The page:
Redirecting

Sunday, July 05, 2009

Take A Deep Breath...

Ok - I was nice and relaxed Sunday evening, popped open a few websites to check for evening business news, and came across the latest shitstorm that's circulating with ZeroHedge in the eye of the storm.

Last week Zerohedge wrote a post about Goldman Sach's continued dominance of the principal program trading statistics that the NYSE publishes weekly, and about the overall ramp up in program trading volume. Anyone who knows anything about program trading knows that this streetwide increase was due to expiration: large baskets of stock are traded against expiring index futures and options, and the S&P 500 also does a quarterly rebalance on the same day. Thus, the program trading numbers for the 3rd week in June are always large. I took the time to comment on Tyler's post, "and yes - last week's large program trading numbers are from June expiration - and yes, this weeks will also be huge due to Russell Rebal." I even added "and there will be a massive jump next week in the "customer facilitation" numbers on the weekly program trading statistics. There is no conspiracy theory to be derived from it - it's the Russell data."

See, I know what I'm talking about when it comes to program trading, and this happens every year. The Russell Rebalance is the biggest event of the year, resulting in massive volumes. Of course, the weekly report came out, and the customer faciliation numbers were up massively. Although this is completely normal, and I'd even mentioned it on Zerohedge itself, Tyler still chose to characterize the data as follows: "This week's NYSE Program Trading report was very odd: not only because program trading hit 48.6% of all NYSE trading, a record high at least since the NYSE has kept tabs on this data, and a datapoint which in itself was startling enough to cause some serious red flags," before getting into the real oddity, which I agree with, and will get to in a minute. I can't tolerate the fact that he chooses to mislead people with hype of "startling" data which should raise "serious red flags," when I had even taken the time to explain to him a week ago that this data would be coming! There is nothing surprising, conspiratorial, or doomsday about it!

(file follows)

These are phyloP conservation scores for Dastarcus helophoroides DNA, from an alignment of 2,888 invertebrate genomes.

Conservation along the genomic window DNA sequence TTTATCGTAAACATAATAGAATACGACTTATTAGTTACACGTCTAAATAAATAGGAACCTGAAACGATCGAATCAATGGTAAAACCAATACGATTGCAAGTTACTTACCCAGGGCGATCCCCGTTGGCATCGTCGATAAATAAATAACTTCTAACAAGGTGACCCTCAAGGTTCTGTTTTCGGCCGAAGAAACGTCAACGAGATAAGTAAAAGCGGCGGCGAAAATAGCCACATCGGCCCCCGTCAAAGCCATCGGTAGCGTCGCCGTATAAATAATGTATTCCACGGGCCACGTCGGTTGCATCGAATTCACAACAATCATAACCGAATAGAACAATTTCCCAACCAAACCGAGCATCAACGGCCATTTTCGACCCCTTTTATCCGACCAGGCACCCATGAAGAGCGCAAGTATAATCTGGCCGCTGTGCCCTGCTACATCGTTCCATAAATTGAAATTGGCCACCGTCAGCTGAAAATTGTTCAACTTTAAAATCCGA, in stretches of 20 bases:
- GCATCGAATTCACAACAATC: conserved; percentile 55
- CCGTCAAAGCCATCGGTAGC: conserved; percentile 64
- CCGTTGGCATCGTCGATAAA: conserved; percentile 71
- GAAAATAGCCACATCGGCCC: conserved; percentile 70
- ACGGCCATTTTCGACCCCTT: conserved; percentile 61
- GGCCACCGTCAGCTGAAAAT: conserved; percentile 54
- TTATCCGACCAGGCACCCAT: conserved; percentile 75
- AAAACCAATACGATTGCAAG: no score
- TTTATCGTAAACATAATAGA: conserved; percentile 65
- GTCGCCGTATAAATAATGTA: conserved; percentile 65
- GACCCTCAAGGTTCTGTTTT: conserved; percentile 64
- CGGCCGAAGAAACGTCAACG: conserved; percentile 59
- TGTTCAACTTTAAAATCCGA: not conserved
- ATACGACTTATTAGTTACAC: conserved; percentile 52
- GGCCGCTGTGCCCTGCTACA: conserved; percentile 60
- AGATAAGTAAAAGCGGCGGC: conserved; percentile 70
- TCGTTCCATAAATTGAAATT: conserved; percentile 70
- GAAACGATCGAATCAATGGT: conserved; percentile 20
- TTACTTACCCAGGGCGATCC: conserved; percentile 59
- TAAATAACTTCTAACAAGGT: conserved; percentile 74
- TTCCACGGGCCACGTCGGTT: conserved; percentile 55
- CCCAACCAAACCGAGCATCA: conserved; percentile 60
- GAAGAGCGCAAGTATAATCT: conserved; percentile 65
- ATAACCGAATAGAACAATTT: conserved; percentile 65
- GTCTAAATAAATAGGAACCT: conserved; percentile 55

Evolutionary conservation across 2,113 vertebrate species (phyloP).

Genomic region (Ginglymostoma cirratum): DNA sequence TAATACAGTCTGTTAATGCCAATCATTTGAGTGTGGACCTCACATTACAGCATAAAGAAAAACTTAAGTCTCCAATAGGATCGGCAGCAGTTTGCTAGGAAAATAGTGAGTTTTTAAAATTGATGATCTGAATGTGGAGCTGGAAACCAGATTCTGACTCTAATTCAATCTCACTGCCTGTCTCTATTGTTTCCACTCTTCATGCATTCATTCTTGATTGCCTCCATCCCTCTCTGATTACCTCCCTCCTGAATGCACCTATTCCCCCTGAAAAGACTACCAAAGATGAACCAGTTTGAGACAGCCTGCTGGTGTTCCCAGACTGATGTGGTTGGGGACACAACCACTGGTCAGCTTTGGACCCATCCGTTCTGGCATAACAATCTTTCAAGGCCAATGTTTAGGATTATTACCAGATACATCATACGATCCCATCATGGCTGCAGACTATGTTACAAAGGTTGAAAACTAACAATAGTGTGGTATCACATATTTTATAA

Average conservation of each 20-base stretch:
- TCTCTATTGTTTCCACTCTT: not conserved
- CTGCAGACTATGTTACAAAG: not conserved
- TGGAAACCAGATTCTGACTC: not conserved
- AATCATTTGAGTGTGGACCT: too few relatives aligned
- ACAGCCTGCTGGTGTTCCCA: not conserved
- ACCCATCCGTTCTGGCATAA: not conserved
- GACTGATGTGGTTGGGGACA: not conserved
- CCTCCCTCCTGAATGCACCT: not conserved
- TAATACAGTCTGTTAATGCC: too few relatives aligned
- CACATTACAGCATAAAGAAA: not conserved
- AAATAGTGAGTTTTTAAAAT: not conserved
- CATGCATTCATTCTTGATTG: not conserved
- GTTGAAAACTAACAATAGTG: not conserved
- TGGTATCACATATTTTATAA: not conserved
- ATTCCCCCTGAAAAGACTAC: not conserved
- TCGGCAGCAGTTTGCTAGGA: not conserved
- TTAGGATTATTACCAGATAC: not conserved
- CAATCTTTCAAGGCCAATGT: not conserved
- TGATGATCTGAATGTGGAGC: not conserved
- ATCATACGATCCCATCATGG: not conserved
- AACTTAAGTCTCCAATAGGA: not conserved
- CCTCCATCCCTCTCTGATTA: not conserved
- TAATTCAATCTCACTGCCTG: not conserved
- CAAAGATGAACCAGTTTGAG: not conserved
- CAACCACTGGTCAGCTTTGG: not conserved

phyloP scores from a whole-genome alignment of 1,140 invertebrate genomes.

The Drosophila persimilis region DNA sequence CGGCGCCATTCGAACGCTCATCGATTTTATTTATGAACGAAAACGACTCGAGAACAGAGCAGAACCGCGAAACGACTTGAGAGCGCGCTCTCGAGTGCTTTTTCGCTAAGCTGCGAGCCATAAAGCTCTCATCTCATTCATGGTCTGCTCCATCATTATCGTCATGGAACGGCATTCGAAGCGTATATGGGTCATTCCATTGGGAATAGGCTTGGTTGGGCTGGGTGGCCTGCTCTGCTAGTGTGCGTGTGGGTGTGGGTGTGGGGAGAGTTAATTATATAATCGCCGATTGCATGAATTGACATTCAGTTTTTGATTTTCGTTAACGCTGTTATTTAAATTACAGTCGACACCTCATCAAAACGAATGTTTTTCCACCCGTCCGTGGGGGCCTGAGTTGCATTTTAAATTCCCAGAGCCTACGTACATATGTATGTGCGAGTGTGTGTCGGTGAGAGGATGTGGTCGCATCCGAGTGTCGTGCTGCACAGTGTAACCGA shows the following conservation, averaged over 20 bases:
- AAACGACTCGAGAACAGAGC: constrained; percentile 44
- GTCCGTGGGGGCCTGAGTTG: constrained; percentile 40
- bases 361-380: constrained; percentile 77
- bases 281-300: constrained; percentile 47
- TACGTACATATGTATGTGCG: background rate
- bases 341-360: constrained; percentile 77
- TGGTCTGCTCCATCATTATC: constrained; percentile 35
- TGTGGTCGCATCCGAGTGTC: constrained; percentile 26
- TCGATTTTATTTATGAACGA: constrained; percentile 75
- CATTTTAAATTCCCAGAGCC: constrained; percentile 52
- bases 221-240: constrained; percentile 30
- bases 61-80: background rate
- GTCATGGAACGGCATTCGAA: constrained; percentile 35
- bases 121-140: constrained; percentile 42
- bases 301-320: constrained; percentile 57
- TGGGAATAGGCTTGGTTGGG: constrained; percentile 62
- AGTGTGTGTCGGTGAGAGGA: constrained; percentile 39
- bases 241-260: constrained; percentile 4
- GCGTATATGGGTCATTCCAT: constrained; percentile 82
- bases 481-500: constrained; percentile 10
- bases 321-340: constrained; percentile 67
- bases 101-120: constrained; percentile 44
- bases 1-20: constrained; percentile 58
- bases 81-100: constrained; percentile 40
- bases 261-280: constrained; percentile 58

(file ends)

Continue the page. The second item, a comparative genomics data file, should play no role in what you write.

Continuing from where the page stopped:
There was something strange about the report - which I again took the time to mention as a comment on another Zerohedge post four days ago, as I think this is actually interesting: Goldman Sachs is completely missing from the report. This is a virtual impossibility for Russell week.

Sadly, the story quickly morphed into a self-feeding conspiracy theory, with Tyler @ Zerohedge and Matt Goldstein at Reuters somehow each quoting the other's article in their own story. Naturally, hype-first-ask-questions-and-do-proper-research-later savant Karl Denninger hopped right on the paranoia bandwagon.

There is definitely a story regarding Goldman's sudden falling off the program trading league tables, but it is most certainly not, as Reuters' Goldstein suggests

"On the week ending June 19, Goldman was ranked first on the NYSE program trading list. But on the week of June 22, Goldman mysteriously didn’t appear on the list of the top 15 firms at all. It simply vanished without any explanation. Then the NYSE stopped reporting the numbers. The Zerohedge blog was all over this controversy a week ago."

We know, if we simply read the report from the NYSE, which I explained last week, that 1) The NYSE did NOT stop reporting the data. The report will continue, using automated, more accurate data, and that 2) the "NYSE stopped reporting the numbers" foil hat explanation is especially ridiculous considering that the changes haven't gone into effect yet! I would have expected more journalistic integrity from Reuters. Anyway.